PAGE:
Sorry. Not buying it.
Git is efficient handling the tasks it is designed to handle. It handles code. It distributes across any connection you can think of, including sneakernet and email. Its merge capabilities are magic. The built-in forensics tools are liberating and amazing. The workflows enabled, supported and encouraged by Git can be quite beautiful.
However, Git is complicated. Git does not handle large files well. Git does not handle binaries well. Git submodules are weakly supported. Git creates more work for me because I spend more time cleaning up my commits to ensure good project history.
But I'm ok with that. Because I have a better project history. I have a cleaner project. I have much clearer visibility of my project. And yes, I can commit offline.
I do think the last one is important. I craft my commits locally and keep them ready to share when I can get to a server. Most of the time I'm already on a server, so it's no big deal. But when I'm not, I'm still able to get work done.
I once waited 14 hours for 'svn commit' to complete on a vpn from a hotel in China. And I had to wait because I needed to switch branches. 14 hours. Chinese internet sucks, sure. And I might need to wait an unacceptable length of time for a Git push to complete on the same network (if I was still doing stupid things like tracking binaries in the repo). But if it turned out to be unacceptable, I wouldn't have to wait. Git gives me options.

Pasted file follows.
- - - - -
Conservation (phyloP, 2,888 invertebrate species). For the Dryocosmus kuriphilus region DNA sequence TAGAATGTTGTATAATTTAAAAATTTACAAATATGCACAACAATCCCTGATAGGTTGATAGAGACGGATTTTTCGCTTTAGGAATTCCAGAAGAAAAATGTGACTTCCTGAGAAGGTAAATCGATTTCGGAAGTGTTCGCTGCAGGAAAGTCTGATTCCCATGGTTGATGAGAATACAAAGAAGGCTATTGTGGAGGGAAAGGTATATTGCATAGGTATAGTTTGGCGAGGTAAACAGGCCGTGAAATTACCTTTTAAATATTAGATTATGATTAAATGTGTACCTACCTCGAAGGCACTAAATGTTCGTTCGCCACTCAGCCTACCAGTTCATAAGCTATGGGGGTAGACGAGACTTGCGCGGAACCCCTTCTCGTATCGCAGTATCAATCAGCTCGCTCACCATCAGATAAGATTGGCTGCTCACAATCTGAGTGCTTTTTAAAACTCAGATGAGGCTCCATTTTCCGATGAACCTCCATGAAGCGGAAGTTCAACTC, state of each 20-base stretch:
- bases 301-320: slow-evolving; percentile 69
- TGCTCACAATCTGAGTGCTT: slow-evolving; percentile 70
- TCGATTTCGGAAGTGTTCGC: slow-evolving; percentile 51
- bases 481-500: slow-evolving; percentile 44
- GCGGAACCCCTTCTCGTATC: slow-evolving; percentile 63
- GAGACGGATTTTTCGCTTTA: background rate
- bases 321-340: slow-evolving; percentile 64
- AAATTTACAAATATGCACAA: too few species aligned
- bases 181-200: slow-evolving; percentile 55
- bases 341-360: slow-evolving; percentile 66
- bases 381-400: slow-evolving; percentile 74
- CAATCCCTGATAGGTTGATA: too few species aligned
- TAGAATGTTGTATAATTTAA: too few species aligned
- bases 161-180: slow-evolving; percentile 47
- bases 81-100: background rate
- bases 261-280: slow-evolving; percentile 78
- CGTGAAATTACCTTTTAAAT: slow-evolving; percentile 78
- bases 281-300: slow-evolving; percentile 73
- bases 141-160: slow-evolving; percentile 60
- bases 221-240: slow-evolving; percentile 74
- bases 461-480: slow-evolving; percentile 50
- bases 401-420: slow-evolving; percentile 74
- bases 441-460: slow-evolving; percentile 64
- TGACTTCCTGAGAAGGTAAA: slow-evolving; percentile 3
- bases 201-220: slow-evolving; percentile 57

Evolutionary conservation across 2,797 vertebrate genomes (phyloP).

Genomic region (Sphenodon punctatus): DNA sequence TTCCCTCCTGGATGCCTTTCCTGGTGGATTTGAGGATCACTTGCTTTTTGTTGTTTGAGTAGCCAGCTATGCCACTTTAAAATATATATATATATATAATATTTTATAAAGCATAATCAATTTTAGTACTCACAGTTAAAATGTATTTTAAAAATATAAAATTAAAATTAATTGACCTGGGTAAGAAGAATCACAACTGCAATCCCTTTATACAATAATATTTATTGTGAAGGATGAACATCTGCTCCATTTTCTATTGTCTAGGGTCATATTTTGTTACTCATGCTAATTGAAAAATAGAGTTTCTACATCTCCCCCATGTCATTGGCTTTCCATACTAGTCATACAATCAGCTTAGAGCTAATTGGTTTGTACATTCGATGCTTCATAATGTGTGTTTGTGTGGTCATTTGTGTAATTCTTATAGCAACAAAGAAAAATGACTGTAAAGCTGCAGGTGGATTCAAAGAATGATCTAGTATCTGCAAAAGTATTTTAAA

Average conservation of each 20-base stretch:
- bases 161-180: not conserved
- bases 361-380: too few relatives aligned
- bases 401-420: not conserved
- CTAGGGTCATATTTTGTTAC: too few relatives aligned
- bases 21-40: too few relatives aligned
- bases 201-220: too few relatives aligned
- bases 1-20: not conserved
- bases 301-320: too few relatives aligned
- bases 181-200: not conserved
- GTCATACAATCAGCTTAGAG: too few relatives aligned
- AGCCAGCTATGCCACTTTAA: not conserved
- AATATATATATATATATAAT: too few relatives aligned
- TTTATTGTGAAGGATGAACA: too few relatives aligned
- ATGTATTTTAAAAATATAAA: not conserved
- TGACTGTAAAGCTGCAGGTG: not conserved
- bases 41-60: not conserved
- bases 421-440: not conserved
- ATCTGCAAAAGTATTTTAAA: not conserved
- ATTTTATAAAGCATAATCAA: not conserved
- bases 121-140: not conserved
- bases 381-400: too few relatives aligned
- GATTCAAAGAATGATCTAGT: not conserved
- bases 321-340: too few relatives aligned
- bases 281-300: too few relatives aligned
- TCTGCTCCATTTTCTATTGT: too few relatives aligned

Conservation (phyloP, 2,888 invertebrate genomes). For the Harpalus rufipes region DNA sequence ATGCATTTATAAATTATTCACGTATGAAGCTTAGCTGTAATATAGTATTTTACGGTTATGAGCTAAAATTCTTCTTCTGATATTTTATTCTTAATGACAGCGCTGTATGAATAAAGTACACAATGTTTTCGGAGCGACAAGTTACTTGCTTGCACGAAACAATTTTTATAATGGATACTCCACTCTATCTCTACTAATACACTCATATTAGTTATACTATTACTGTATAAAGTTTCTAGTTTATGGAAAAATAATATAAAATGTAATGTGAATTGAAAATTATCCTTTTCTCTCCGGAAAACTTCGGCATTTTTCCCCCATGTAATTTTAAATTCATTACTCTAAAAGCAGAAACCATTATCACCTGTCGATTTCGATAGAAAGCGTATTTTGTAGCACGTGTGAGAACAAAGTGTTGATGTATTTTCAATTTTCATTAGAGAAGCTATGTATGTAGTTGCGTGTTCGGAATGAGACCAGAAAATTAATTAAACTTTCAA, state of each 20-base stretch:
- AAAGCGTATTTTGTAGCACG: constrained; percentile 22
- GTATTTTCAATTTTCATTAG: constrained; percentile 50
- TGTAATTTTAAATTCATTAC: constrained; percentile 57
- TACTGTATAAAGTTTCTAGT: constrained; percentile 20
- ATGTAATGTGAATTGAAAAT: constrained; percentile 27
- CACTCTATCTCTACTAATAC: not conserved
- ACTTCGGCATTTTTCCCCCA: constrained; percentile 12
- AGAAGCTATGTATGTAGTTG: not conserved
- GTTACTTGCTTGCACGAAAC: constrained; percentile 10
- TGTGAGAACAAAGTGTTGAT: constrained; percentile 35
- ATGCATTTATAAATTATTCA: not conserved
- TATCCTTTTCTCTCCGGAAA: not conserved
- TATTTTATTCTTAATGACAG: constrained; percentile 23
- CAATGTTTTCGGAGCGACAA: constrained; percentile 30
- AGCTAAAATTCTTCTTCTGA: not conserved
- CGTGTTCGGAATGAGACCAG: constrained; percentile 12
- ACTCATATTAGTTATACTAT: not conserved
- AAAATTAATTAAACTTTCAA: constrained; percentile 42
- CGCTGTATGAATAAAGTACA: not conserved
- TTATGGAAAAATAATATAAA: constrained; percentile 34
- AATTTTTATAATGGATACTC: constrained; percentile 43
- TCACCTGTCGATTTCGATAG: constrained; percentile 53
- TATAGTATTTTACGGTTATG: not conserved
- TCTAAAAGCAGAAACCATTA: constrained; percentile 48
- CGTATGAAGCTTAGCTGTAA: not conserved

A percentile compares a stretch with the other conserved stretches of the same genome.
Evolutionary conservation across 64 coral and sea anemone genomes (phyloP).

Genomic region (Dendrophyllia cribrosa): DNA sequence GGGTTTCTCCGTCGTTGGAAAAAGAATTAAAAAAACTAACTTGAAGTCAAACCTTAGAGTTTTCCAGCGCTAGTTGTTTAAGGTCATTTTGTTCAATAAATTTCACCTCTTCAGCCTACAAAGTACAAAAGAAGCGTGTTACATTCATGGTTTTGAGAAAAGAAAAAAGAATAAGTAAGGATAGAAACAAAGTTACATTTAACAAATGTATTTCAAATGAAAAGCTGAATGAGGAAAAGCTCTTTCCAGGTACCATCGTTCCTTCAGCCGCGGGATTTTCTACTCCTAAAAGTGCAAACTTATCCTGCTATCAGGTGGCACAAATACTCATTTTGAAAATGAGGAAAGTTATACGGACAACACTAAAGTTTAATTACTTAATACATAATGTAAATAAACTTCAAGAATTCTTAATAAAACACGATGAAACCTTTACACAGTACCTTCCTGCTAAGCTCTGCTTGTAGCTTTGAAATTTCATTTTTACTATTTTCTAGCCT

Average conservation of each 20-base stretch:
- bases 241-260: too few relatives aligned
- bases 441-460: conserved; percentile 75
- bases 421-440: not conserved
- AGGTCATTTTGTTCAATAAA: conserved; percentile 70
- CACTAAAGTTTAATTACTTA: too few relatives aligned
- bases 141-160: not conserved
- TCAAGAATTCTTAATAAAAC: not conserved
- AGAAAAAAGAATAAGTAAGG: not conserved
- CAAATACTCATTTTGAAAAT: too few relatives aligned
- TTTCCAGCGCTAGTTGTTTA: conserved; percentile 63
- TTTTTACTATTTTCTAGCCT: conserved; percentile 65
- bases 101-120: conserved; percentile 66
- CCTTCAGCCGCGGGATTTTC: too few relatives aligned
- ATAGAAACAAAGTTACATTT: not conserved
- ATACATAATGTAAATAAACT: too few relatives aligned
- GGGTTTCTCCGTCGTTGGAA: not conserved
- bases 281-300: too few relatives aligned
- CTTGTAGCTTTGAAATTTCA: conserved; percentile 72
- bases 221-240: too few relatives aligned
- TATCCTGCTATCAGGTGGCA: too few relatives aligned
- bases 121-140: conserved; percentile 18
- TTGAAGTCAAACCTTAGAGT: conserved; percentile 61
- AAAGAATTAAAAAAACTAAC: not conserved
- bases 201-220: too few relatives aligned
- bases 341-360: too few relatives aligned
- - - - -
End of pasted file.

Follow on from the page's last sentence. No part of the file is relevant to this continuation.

Speaking of options, I truly enjoy both history rewriting and the security ensured by sha-1 prevention of undetectable history rewriting.
The article reads more like a manifesto than an argument. He preaches derisively to the choir of detractors.
And Github? Sorry; not why I'm using Git. It's nice that it makes foss collaboration stupid-easy, but the web interface is terrible and it doesn't really do anything for as far as Git is concerned. I converted to Git before Github was a registered domain.